Unfortunately the mundane world came crashing into the enchanted one he was busily spinning around himself. After too much champagne at a fitting session he impatiently nudged the car in front of his at a petrol station which unfortunately contained an off duty police officer. A van load of reinforcements arrived and both Ossie and Diego were arrested in a messy scene reminiscent of Absolutely Fabulous. Ossie was very like Edina Monsoon and Patsy Stone all rolled into one (the series is really a disguised portrait of his circle even down to the celebrity Buddhism that actually enormously helped Ossie find his feet). Probation for Ossie and community service for Diego followed. Stress of the court case and living together in Ossie’s tiny flat together with money worries took their toll. The relationship, disapproved of and unsupported by many of his straight friends and family, began to unravel. Ossie had used up his nine lives and disaster followed when Diego, high on drugs and ‘hearing voices’ from the Devil, smashed in Ossie’s skull with a flower pot.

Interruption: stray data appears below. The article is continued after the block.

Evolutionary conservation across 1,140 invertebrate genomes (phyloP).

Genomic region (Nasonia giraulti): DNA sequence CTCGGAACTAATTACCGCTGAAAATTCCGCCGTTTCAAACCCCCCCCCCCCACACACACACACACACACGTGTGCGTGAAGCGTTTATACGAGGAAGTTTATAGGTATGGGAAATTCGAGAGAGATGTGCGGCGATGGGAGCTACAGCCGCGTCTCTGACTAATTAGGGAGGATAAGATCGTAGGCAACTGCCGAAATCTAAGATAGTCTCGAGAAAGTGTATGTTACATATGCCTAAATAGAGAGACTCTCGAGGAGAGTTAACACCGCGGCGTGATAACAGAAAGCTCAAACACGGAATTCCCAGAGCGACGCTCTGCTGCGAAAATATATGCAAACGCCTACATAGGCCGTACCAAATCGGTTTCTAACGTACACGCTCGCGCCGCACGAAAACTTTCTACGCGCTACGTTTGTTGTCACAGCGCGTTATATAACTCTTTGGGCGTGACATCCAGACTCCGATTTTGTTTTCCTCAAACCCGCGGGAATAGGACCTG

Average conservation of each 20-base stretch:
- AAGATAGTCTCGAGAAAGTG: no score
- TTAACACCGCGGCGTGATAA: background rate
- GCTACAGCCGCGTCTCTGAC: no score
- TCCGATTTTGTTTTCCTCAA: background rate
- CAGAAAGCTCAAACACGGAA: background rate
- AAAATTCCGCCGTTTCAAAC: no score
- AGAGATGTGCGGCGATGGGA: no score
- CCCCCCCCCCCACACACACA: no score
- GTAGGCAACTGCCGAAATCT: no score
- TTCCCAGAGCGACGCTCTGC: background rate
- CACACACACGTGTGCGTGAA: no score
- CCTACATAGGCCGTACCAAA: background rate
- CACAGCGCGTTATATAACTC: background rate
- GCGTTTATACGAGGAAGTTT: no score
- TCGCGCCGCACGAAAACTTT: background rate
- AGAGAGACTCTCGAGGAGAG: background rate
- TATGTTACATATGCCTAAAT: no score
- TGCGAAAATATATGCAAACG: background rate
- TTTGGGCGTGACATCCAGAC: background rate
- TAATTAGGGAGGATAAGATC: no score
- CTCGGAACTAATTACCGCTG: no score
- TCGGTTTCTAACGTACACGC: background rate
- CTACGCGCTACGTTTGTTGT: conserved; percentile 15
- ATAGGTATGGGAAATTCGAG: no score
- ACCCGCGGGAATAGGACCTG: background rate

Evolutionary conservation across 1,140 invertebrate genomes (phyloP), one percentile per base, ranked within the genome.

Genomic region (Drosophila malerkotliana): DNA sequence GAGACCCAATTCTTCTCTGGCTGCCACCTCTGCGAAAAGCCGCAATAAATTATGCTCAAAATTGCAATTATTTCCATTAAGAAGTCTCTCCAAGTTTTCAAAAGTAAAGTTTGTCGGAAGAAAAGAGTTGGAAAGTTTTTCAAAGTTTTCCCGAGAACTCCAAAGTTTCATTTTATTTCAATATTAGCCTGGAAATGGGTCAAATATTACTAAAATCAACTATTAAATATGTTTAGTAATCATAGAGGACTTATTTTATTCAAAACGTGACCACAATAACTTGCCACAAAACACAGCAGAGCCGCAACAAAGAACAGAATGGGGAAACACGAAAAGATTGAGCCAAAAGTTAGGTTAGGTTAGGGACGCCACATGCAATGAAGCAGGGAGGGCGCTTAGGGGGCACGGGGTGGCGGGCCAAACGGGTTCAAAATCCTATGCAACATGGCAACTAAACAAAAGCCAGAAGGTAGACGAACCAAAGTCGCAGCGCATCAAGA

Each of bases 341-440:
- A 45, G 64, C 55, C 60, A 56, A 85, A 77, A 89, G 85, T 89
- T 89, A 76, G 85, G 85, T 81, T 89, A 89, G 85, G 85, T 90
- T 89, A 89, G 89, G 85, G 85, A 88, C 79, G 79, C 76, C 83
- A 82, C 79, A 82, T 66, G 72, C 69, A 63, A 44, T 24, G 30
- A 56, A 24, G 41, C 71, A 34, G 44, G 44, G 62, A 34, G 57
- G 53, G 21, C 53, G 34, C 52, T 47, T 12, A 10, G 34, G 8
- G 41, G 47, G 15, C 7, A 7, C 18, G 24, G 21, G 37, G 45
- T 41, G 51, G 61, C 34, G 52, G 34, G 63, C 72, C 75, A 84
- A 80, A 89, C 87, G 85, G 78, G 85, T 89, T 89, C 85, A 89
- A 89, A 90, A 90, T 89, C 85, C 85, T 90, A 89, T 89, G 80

The ‘turbulent and ultimately tragic life’ of a ‘flamboyant homosexual and drug user’ as the Daily Mail’s Edward Verity put it, is not what I will remember of Ossie. I will remember a man who transformed the mundane world into an enchantment, who could make something from nothing, turning Sobranie cigarette packets into a intricate, mystically inspired mosaic inlay for his Buddhist shrine (“Look darling isn’t it fabulous”). It will be sad indeed if this wonderful, chaotic sometimes impossible man who was talent and fun incarnate, who could cut a dress for Liz Taylor freehand whilst pissed at 2am, were remembered only as a broken butterfly of the sixties.